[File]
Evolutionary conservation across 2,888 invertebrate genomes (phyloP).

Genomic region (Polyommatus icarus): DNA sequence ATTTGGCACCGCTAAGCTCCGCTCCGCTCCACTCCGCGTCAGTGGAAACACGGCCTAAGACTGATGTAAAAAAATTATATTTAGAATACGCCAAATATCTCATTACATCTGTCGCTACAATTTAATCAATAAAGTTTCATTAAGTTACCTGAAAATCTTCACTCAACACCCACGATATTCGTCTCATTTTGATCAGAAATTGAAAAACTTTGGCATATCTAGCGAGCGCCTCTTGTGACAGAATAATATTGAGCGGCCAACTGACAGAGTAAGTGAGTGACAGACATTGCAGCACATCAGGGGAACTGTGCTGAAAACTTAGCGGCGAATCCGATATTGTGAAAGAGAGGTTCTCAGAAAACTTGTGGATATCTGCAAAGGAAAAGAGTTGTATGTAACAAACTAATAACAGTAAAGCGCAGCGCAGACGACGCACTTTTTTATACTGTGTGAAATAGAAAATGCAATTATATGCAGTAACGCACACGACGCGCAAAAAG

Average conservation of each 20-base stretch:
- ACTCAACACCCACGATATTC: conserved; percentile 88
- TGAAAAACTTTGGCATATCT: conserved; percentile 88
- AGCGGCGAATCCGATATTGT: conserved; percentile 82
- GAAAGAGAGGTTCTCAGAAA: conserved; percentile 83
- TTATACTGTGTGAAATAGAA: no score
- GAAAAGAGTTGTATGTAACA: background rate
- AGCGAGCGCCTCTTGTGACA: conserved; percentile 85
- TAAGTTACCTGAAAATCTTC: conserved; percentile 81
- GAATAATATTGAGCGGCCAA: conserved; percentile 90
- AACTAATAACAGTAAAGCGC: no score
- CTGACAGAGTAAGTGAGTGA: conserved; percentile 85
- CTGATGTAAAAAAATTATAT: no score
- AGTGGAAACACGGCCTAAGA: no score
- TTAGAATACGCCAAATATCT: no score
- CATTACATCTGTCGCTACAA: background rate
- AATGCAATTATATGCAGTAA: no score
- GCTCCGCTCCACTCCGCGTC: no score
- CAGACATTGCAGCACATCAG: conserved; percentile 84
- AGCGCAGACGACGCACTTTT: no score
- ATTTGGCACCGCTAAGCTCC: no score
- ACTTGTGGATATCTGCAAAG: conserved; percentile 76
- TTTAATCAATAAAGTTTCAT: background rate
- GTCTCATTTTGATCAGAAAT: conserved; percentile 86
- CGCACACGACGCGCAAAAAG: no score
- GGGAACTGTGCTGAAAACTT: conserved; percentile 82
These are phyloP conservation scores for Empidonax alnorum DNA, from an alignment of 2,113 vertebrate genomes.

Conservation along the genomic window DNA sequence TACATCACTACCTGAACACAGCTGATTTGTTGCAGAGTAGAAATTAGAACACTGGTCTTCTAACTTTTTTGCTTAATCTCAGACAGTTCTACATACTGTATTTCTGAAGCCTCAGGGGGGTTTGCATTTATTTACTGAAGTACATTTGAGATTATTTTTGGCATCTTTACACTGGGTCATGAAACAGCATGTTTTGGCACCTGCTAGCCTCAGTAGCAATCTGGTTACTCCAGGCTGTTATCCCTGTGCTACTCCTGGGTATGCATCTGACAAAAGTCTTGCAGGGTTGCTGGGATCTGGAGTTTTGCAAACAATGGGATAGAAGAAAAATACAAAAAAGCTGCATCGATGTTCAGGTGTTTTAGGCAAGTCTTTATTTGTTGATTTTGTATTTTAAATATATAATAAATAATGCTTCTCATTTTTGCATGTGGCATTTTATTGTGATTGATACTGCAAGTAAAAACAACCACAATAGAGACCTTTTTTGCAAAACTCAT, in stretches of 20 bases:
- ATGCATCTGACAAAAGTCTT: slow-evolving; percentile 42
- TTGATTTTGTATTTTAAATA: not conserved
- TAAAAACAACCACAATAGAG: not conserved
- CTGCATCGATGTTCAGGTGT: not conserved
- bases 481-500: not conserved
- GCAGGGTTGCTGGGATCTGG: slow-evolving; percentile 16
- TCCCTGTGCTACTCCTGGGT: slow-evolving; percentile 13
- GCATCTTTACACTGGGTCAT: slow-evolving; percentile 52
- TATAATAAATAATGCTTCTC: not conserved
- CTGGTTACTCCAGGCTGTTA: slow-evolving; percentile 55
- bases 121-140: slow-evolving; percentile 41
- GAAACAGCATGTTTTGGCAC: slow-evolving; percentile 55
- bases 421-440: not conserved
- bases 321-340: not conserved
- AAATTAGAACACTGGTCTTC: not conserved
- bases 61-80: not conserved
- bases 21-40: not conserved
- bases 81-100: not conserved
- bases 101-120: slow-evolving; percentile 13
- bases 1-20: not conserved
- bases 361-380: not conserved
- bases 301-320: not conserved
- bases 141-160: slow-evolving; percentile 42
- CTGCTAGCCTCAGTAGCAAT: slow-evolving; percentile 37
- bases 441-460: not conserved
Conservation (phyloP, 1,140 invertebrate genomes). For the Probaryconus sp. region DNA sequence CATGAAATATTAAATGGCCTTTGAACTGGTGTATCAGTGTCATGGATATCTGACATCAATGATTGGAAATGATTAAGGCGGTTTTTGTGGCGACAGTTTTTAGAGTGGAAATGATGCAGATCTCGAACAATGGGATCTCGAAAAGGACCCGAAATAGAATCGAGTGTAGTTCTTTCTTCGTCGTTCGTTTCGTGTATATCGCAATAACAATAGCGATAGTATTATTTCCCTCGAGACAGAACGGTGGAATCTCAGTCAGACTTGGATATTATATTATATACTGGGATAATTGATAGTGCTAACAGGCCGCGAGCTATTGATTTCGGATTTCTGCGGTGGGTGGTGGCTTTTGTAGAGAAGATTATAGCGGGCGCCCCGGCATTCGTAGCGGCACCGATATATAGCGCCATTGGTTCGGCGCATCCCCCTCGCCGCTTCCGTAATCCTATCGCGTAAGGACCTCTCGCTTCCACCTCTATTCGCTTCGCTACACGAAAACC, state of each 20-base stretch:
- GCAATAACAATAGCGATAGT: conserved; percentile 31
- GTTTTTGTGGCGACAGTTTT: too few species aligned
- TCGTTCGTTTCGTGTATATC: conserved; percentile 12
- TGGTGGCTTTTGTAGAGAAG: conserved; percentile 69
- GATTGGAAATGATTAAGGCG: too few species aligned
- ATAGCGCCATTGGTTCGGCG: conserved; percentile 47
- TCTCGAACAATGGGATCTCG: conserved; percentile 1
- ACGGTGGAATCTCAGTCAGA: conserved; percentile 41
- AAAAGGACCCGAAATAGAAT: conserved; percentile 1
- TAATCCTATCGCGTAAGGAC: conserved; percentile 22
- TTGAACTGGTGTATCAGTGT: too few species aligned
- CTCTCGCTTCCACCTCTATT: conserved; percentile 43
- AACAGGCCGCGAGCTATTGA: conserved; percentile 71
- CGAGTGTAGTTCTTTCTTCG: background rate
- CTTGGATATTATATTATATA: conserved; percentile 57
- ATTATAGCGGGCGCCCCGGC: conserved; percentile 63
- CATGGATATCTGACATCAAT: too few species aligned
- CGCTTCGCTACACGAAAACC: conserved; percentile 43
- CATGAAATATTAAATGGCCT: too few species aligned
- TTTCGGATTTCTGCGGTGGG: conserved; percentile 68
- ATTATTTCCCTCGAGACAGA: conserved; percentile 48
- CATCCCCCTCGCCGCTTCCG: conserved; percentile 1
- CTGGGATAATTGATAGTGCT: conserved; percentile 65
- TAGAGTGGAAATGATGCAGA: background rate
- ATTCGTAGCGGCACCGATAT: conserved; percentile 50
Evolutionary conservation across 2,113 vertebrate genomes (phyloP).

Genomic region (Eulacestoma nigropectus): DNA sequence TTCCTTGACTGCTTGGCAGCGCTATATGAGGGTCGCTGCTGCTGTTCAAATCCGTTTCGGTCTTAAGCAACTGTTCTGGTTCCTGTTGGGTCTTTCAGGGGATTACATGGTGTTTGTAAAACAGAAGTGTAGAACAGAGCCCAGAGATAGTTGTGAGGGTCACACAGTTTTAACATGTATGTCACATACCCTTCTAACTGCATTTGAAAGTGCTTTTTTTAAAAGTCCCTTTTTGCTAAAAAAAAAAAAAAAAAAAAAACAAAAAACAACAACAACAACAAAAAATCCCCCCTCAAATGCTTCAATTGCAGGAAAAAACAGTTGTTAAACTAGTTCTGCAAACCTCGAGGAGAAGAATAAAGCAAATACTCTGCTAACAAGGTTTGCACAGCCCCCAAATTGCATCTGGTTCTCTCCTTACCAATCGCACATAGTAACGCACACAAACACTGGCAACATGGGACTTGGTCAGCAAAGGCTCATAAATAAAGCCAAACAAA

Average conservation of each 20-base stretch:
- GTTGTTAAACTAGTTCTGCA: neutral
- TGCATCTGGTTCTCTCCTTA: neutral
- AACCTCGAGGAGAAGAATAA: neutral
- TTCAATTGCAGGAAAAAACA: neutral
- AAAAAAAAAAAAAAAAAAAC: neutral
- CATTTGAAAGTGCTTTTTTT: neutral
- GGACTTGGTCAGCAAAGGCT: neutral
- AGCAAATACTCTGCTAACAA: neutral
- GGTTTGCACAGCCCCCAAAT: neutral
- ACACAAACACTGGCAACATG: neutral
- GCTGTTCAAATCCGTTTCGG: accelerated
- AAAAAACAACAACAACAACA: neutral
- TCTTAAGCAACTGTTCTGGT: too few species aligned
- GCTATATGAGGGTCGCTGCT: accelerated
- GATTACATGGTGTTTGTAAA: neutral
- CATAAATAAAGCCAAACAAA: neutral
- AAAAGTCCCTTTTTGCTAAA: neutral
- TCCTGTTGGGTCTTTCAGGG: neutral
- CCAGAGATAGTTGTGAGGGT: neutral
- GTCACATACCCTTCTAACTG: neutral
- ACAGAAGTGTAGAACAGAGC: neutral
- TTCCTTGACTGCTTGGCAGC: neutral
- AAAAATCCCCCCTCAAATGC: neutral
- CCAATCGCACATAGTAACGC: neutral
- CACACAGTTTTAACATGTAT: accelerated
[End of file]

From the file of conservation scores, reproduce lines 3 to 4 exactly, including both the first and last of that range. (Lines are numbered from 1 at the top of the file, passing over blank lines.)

Average conservation of each 20-base stretch:
- ACTCAACACCCACGATATTC: conserved; percentile 88